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Communities - Ghost Towns:

Chloride Arizona


Various mineral resources were first discovered in the area in the 1840s, including silver, gold, lead, zinc, and turquoise. Chloride was discovered in 1863, but mining wasn't widespread until the 1870s after the Hualapai Indians signed a treaty. During 1870, Chloride mines were rich in resources.

In 1873, a post office was established in the town, along with a brewery, general store, blacksmith, and several saloons. The post office was closed soon after but was reopened in 1893 when mining resumed. Inauguration of the Arizona and Utah Railway from Kingman took place on August 16, 1899 - Miss May Krider drove the last silver spike. Chloride was home to 1500 people at the turn of the century.

Over time, Chloride grew to a peak of around 5,000 people, and it was also the county seat at one point. In 1917, the population had dropped to 2,000. Between 1927 and 1929, American author Louis L'Amour visited Chloride. A fire broke out in the town of Chloride during his visit. L'Amour assisted the town's citizens with a bucket brigade but failed to stop most of the town from burning.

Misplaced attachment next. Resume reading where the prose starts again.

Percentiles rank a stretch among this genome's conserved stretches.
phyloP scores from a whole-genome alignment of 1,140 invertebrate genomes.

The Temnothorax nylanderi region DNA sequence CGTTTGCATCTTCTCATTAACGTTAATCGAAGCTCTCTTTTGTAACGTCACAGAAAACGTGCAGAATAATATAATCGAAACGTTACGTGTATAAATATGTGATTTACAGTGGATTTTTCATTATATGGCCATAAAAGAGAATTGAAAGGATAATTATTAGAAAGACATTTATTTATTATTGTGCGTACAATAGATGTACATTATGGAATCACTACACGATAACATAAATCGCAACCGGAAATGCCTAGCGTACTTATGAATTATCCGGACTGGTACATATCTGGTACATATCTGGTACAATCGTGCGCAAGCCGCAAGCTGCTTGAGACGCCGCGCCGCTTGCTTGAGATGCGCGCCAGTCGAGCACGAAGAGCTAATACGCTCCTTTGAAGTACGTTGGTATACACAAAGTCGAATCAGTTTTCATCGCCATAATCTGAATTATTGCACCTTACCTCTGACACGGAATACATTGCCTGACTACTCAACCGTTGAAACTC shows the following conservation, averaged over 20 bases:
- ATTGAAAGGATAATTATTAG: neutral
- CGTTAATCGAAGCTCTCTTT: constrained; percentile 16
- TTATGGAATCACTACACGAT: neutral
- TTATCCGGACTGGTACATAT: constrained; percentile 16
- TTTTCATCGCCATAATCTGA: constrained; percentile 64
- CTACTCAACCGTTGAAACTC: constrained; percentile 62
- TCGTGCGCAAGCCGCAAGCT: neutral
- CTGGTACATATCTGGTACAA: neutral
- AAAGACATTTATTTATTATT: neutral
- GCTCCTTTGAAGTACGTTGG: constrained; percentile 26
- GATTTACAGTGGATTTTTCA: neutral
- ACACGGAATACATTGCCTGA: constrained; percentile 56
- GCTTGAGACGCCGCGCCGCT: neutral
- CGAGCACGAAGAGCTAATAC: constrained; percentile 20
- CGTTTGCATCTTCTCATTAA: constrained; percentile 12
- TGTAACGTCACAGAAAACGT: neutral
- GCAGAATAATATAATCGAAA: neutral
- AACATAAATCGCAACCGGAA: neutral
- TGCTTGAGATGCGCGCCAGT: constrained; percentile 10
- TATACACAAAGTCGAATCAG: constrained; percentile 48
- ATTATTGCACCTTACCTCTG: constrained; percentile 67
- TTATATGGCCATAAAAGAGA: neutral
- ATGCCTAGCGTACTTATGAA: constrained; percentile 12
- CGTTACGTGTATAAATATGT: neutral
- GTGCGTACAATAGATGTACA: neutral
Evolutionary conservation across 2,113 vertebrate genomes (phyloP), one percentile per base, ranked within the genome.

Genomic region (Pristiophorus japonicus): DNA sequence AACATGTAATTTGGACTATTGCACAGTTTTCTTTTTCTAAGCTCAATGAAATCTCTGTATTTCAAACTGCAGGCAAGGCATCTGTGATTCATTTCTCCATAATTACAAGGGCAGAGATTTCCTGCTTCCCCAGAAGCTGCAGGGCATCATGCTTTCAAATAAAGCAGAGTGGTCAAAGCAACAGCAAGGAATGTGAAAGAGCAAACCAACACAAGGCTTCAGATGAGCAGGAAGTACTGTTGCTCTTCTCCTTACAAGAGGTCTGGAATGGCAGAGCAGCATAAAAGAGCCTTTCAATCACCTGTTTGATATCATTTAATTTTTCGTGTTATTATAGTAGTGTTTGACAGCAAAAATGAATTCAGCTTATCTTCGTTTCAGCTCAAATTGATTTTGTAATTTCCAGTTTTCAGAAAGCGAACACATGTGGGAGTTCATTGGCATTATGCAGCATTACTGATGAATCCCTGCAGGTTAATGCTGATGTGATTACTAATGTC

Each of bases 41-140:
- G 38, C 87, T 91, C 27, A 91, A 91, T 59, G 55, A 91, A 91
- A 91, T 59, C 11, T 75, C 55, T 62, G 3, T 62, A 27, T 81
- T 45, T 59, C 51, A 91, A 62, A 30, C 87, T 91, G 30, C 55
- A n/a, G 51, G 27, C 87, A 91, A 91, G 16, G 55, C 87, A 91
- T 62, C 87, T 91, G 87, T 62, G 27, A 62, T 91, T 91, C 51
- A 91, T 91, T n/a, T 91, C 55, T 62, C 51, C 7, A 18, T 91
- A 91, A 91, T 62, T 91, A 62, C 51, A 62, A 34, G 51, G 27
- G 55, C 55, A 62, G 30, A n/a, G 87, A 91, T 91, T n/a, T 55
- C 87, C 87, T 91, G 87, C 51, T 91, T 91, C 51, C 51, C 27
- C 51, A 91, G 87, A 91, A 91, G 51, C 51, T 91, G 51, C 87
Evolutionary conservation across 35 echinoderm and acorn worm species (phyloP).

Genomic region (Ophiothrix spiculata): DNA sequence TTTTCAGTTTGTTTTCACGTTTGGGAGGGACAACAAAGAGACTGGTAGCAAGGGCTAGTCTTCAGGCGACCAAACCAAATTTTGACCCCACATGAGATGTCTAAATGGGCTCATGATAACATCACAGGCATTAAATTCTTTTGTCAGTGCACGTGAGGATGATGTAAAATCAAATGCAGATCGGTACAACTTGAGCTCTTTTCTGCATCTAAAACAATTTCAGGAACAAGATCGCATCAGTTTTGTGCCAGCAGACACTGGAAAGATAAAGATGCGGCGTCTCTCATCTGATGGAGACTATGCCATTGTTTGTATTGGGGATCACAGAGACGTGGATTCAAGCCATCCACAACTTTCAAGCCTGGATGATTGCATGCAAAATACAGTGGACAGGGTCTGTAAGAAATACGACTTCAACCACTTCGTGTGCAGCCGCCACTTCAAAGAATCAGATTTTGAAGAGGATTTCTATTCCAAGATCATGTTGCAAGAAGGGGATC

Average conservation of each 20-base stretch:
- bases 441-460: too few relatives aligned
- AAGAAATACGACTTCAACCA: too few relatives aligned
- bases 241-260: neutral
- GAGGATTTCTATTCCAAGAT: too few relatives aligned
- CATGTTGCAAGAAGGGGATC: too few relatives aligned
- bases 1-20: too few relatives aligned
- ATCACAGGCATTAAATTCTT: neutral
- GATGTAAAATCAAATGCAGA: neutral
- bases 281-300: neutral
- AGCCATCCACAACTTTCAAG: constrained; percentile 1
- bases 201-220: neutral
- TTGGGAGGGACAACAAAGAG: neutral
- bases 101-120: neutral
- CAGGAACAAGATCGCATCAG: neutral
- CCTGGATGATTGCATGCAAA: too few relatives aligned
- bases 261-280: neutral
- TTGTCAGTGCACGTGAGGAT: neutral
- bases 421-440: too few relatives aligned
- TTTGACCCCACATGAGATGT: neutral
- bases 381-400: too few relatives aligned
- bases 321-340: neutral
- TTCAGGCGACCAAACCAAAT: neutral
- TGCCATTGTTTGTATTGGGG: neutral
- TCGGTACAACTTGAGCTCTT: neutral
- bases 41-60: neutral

It was nearly a ghost town by 1944. One of the mines alone produced $7.5 million by 1948.

According to the 1960 census, Chloride had an estimated population of 135 people. There is still much to see at Chloride today. Near the west end of town is a small graveyard.

Chloride Murals

Cerbat Petroglyphs

Chloride Cemetery

Louis L'Amour, American author of short stories and novels. The majority of his books were Western novels (although he called them "frontier stories"); however, he also wrote historical fiction (The Walking Drum), science fiction (The Haunted Mesa), non-fiction (Frontier), and poetry. There have been many films based on his stories. Most of his books have been reprinted multiple times. He was "one of the world's most popular writers" when he died, with almost all of his 105 existing works (89 novels, 14 short-story collections, and two full-length works of nonfiction) still in print.

Tennesee Mine & Mill - 1906

Tennesee & 2nd. - 1910

Tennesee Ave. - 1916

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